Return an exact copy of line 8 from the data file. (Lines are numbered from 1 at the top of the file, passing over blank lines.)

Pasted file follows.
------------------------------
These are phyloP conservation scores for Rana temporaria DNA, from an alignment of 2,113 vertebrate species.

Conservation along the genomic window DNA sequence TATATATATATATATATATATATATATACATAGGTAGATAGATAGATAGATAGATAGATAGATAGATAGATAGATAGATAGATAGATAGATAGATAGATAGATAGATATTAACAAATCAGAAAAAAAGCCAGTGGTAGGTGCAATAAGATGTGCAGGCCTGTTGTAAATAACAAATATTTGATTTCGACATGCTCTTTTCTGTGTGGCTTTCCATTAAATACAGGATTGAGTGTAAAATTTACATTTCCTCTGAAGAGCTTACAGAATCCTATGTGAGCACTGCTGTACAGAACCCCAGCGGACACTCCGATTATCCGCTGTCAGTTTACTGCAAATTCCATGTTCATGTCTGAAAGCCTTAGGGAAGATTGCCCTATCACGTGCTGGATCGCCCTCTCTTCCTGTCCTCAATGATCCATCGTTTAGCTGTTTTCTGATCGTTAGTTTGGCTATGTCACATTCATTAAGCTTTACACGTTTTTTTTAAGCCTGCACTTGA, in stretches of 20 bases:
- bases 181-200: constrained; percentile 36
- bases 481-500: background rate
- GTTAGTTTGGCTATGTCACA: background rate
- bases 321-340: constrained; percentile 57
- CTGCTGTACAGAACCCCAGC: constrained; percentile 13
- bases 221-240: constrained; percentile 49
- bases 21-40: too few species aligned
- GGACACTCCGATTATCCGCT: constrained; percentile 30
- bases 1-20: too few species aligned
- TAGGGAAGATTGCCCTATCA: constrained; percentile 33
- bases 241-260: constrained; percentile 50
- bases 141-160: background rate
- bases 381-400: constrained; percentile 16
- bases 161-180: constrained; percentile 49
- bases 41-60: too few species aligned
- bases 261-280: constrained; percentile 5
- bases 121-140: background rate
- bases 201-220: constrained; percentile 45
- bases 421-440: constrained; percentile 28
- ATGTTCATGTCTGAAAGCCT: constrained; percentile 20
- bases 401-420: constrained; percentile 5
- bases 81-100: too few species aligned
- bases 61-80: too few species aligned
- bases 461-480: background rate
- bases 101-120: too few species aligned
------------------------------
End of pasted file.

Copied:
- bases 221-240: constrained; percentile 49